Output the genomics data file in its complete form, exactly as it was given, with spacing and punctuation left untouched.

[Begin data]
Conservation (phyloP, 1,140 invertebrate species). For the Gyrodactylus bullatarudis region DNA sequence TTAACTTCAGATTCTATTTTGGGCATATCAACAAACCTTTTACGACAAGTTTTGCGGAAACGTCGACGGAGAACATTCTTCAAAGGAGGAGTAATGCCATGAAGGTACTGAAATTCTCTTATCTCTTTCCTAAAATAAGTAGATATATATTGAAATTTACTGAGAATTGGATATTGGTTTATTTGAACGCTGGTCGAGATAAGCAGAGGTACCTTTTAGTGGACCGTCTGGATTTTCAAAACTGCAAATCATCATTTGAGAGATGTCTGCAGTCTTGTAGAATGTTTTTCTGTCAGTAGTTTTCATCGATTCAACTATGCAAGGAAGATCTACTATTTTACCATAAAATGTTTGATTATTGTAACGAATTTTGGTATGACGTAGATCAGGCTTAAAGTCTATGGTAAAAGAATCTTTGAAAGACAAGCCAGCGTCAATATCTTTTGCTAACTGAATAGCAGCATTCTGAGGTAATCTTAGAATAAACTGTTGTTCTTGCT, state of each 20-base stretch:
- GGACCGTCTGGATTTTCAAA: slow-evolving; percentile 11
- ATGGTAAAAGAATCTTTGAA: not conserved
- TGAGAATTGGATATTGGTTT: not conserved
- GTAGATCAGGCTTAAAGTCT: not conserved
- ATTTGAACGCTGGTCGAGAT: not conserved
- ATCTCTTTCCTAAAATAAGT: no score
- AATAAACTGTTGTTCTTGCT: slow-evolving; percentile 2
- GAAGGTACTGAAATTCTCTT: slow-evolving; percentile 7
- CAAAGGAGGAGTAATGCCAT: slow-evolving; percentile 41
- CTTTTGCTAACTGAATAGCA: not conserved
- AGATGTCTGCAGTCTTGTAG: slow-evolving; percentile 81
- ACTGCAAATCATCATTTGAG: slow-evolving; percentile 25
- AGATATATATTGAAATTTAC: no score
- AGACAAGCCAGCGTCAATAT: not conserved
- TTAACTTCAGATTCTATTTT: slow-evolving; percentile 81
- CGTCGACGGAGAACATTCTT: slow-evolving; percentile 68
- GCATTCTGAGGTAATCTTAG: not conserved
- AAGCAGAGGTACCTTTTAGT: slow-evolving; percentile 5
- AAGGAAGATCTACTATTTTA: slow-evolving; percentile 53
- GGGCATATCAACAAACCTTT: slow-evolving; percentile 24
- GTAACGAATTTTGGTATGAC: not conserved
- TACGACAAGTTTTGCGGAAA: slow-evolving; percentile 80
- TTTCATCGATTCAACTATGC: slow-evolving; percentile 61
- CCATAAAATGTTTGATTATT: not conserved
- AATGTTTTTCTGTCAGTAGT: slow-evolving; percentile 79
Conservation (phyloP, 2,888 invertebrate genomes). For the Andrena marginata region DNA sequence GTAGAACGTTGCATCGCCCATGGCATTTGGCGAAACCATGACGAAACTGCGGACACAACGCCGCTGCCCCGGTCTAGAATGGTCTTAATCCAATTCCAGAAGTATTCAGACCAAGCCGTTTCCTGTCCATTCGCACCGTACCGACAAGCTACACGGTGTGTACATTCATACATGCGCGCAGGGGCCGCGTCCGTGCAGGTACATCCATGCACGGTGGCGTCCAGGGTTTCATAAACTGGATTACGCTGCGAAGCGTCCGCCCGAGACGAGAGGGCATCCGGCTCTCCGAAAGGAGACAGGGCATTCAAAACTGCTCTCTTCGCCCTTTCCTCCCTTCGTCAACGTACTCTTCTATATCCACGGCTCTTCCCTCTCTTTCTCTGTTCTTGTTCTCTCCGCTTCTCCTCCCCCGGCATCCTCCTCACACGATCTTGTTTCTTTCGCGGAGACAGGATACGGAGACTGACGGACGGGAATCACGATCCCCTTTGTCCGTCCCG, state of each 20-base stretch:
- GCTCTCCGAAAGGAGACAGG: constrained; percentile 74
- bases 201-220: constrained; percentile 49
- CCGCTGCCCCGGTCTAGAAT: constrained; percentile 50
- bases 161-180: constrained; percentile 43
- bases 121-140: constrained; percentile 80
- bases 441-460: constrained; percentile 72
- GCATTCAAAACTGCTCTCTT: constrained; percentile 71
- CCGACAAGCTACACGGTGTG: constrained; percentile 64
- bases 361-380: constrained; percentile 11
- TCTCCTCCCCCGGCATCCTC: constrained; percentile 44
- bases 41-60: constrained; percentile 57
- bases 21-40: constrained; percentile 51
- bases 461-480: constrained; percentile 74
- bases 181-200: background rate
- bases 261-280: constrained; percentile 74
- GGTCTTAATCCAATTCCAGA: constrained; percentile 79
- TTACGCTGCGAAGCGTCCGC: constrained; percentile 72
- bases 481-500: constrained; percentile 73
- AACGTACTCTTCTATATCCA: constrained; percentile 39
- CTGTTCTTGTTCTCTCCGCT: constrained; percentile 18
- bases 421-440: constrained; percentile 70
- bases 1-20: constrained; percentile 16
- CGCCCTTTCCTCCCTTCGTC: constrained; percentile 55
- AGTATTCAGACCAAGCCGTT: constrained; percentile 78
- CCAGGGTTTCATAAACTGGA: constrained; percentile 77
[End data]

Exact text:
Conservation (phyloP, 1,140 invertebrate species). For the Gyrodactylus bullatarudis region DNA sequence TTAACTTCAGATTCTATTTTGGGCATATCAACAAACCTTTTACGACAAGTTTTGCGGAAACGTCGACGGAGAACATTCTTCAAAGGAGGAGTAATGCCATGAAGGTACTGAAATTCTCTTATCTCTTTCCTAAAATAAGTAGATATATATTGAAATTTACTGAGAATTGGATATTGGTTTATTTGAACGCTGGTCGAGATAAGCAGAGGTACCTTTTAGTGGACCGTCTGGATTTTCAAAACTGCAAATCATCATTTGAGAGATGTCTGCAGTCTTGTAGAATGTTTTTCTGTCAGTAGTTTTCATCGATTCAACTATGCAAGGAAGATCTACTATTTTACCATAAAATGTTTGATTATTGTAACGAATTTTGGTATGACGTAGATCAGGCTTAAAGTCTATGGTAAAAGAATCTTTGAAAGACAAGCCAGCGTCAATATCTTTTGCTAACTGAATAGCAGCATTCTGAGGTAATCTTAGAATAAACTGTTGTTCTTGCT, state of each 20-base stretch:
- GGACCGTCTGGATTTTCAAA: slow-evolving; percentile 11
- ATGGTAAAAGAATCTTTGAA: not conserved
- TGAGAATTGGATATTGGTTT: not conserved
- GTAGATCAGGCTTAAAGTCT: not conserved
- ATTTGAACGCTGGTCGAGAT: not conserved
- ATCTCTTTCCTAAAATAAGT: no score
- AATAAACTGTTGTTCTTGCT: slow-evolving; percentile 2
- GAAGGTACTGAAATTCTCTT: slow-evolving; percentile 7
- CAAAGGAGGAGTAATGCCAT: slow-evolving; percentile 41
- CTTTTGCTAACTGAATAGCA: not conserved
- AGATGTCTGCAGTCTTGTAG: slow-evolving; percentile 81
- ACTGCAAATCATCATTTGAG: slow-evolving; percentile 25
- AGATATATATTGAAATTTAC: no score
- AGACAAGCCAGCGTCAATAT: not conserved
- TTAACTTCAGATTCTATTTT: slow-evolving; percentile 81
- CGTCGACGGAGAACATTCTT: slow-evolving; percentile 68
- GCATTCTGAGGTAATCTTAG: not conserved
- AAGCAGAGGTACCTTTTAGT: slow-evolving; percentile 5
- AAGGAAGATCTACTATTTTA: slow-evolving; percentile 53
- GGGCATATCAACAAACCTTT: slow-evolving; percentile 24
- GTAACGAATTTTGGTATGAC: not conserved
- TACGACAAGTTTTGCGGAAA: slow-evolving; percentile 80
- TTTCATCGATTCAACTATGC: slow-evolving; percentile 61
- CCATAAAATGTTTGATTATT: not conserved
- AATGTTTTTCTGTCAGTAGT: slow-evolving; percentile 79
Conservation (phyloP, 2,888 invertebrate genomes). For the Andrena marginata region DNA sequence GTAGAACGTTGCATCGCCCATGGCATTTGGCGAAACCATGACGAAACTGCGGACACAACGCCGCTGCCCCGGTCTAGAATGGTCTTAATCCAATTCCAGAAGTATTCAGACCAAGCCGTTTCCTGTCCATTCGCACCGTACCGACAAGCTACACGGTGTGTACATTCATACATGCGCGCAGGGGCCGCGTCCGTGCAGGTACATCCATGCACGGTGGCGTCCAGGGTTTCATAAACTGGATTACGCTGCGAAGCGTCCGCCCGAGACGAGAGGGCATCCGGCTCTCCGAAAGGAGACAGGGCATTCAAAACTGCTCTCTTCGCCCTTTCCTCCCTTCGTCAACGTACTCTTCTATATCCACGGCTCTTCCCTCTCTTTCTCTGTTCTTGTTCTCTCCGCTTCTCCTCCCCCGGCATCCTCCTCACACGATCTTGTTTCTTTCGCGGAGACAGGATACGGAGACTGACGGACGGGAATCACGATCCCCTTTGTCCGTCCCG, state of each 20-base stretch:
- GCTCTCCGAAAGGAGACAGG: constrained; percentile 74
- bases 201-220: constrained; percentile 49
- CCGCTGCCCCGGTCTAGAAT: constrained; percentile 50
- bases 161-180: constrained; percentile 43
- bases 121-140: constrained; percentile 80
- bases 441-460: constrained; percentile 72
- GCATTCAAAACTGCTCTCTT: constrained; percentile 71
- CCGACAAGCTACACGGTGTG: constrained; percentile 64
- bases 361-380: constrained; percentile 11
- TCTCCTCCCCCGGCATCCTC: constrained; percentile 44
- bases 41-60: constrained; percentile 57
- bases 21-40: constrained; percentile 51
- bases 461-480: constrained; percentile 74
- bases 181-200: background rate
- bases 261-280: constrained; percentile 74
- GGTCTTAATCCAATTCCAGA: constrained; percentile 79
- TTACGCTGCGAAGCGTCCGC: constrained; percentile 72
- bases 481-500: constrained; percentile 73
- AACGTACTCTTCTATATCCA: constrained; percentile 39
- CTGTTCTTGTTCTCTCCGCT: constrained; percentile 18
- bases 421-440: constrained; percentile 70
- bases 1-20: constrained; percentile 16
- CGCCCTTTCCTCCCTTCGTC: constrained; percentile 55
- AGTATTCAGACCAAGCCGTT: constrained; percentile 78
- CCAGGGTTTCATAAACTGGA: constrained; percentile 77